Harrington Case: Health Officials Link Hepatitis C to Clinic

Oklahoma health officials say a dentist's office shut down for unsafe practices last spring is responsible for the first known transmission of hepatitis C from one dental patient to another.

The state epidemiologist said Tuesday that genetic testing at the Centers for Disease Control and Prevention has confirmed that the virus was passed at the Tulsa-area offices of Dr. W. Scott Harrington.

Health officials said the use of unsanitary equipment led to cross-contamination between patients.

But State Epidemiologist Dr. Kristy Bradley stressed that visits to the dentist remain safe.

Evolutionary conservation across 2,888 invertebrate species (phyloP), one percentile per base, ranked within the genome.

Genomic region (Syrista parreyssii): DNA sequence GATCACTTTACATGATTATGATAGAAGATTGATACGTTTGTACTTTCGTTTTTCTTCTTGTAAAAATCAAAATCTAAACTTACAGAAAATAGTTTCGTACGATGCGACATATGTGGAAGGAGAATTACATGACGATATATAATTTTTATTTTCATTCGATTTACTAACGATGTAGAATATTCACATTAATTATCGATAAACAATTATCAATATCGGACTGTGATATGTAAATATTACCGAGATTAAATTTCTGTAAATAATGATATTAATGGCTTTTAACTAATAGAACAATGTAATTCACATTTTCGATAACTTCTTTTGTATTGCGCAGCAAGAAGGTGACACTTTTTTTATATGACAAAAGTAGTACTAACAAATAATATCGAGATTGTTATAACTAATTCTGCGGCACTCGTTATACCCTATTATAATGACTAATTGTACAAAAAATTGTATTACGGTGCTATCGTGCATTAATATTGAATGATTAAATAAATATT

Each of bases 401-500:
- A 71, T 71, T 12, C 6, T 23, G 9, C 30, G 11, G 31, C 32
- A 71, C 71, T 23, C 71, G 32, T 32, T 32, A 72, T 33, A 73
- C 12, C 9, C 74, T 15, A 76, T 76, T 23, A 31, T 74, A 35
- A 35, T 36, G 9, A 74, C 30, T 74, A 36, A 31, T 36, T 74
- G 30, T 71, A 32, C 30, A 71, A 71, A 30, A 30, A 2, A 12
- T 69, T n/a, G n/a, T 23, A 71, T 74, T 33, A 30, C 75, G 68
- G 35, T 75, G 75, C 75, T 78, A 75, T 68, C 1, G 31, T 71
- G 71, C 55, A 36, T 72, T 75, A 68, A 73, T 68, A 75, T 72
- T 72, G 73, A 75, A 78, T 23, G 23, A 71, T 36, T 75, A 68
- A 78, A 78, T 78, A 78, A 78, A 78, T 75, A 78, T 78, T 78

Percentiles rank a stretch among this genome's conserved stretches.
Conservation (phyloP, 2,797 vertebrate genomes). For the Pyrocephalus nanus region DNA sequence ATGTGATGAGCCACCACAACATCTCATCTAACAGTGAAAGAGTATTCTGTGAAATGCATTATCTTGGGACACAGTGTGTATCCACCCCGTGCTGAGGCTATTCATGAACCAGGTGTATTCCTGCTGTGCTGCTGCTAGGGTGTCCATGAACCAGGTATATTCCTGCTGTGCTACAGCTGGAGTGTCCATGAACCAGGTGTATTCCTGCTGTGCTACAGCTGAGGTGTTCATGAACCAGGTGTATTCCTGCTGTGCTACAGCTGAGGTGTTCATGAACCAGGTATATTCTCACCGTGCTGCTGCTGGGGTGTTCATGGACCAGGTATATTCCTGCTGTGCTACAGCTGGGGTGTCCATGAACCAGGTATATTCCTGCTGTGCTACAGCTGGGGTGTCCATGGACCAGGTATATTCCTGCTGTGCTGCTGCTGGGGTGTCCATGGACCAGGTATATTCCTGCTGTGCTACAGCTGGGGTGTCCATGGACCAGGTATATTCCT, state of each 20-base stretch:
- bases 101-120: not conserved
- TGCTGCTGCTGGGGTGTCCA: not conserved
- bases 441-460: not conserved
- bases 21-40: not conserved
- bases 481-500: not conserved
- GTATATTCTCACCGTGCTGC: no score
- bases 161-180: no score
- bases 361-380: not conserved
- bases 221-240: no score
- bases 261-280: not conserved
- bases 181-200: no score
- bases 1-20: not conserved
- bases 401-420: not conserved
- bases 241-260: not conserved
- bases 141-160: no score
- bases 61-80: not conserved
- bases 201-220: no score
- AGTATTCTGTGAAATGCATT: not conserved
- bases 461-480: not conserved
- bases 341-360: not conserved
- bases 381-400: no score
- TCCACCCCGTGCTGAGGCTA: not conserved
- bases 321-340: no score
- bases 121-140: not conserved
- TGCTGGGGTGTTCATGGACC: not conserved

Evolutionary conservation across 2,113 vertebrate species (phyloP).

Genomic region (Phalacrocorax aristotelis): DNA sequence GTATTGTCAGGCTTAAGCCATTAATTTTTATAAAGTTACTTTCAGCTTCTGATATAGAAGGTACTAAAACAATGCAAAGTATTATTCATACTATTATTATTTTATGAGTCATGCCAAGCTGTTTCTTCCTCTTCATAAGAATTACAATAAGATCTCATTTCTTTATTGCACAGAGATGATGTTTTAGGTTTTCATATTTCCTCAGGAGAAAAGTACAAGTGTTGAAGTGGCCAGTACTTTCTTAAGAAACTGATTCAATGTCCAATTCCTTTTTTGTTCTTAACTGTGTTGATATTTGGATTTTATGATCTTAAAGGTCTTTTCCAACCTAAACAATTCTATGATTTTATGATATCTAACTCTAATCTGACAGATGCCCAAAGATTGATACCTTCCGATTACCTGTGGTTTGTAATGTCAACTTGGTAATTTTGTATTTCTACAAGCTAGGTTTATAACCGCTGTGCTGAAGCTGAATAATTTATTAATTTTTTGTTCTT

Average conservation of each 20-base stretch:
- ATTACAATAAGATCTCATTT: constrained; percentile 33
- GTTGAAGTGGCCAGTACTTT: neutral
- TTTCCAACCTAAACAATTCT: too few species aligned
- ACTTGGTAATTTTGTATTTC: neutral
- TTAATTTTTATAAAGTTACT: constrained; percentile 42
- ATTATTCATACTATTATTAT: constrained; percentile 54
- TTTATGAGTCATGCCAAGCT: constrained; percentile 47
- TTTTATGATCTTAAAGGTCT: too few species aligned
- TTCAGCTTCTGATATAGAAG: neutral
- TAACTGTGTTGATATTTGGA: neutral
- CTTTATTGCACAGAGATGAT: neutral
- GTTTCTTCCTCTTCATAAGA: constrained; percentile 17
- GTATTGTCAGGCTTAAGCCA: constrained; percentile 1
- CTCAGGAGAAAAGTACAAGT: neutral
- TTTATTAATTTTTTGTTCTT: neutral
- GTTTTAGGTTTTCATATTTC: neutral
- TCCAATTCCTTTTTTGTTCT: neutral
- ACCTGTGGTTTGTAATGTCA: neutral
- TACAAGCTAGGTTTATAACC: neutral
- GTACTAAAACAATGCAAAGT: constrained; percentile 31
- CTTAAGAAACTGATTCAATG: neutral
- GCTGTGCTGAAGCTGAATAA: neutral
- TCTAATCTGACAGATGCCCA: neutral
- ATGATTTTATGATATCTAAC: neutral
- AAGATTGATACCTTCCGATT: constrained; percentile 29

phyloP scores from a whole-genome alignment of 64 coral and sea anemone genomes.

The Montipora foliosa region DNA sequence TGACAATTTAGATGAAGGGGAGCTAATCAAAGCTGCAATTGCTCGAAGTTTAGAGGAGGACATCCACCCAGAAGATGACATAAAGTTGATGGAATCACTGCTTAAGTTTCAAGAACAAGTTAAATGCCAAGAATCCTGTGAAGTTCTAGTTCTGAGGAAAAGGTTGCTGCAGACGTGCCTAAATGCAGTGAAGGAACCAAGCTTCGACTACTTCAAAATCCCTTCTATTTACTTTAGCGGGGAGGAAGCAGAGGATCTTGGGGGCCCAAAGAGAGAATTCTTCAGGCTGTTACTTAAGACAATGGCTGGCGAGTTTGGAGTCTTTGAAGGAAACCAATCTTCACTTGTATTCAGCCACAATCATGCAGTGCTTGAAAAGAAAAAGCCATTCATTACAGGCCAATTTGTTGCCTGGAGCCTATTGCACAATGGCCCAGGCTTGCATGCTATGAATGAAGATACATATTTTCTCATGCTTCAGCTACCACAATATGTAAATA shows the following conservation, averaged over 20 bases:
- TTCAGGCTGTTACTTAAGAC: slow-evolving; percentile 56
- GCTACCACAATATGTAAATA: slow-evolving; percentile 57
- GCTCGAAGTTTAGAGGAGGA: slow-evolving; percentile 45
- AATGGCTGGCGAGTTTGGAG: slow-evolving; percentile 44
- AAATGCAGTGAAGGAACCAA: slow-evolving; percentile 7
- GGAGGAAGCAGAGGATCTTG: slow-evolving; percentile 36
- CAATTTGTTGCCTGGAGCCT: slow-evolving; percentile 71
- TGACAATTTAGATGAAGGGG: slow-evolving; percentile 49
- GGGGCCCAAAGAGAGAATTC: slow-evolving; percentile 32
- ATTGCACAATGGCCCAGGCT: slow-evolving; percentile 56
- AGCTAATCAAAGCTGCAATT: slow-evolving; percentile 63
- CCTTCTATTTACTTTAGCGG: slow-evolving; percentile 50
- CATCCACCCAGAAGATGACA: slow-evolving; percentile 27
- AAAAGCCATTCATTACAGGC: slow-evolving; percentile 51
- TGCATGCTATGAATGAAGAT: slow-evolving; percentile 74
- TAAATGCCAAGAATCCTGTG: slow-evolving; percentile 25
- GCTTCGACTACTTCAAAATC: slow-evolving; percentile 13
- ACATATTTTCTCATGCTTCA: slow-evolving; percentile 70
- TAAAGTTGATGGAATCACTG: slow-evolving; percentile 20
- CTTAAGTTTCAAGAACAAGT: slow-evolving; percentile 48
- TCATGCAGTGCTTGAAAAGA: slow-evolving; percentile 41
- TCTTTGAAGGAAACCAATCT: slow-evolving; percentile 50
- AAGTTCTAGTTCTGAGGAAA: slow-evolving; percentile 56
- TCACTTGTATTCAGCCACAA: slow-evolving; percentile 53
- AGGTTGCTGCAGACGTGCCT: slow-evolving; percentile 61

Oklahoma health officials in March asked that 7,000 of Harrington's patients be tested for infectious diseases. More than 4,000 patients were tested at state clinics. Only one patient-to-patient contamination was confirmed.The Health Department reported that 89 patients tested positive for Hepatitis C, five tested positive for Hepatitis B, and four tested positive for HIV. However, health officials recognize some results are not from the dental practice. The state's lab processed 4,202 results.Executive Director of the Oklahoma Board of Dentistry Susan Rogers said officials' findings may have saved lives. She said Harrington is still scheduled to go before the board to learn whether or not he can keep his dental license in January.Rogers confirmed to Channel 8 that Harrington's lawyer has filed a motion that includes a concern about her acting as a prosecutor and witness in Harrington's dental board hearing. She said that has always been the case."I obviously never intended to be the prosecutor and the witness at the same time," Rogers said. She said she is an investigator in this case and that has not changed.Channel 8 reached out to Harrington's lawyer for comment on the case and did not immediately hear back.The Associated Press contributed to this article.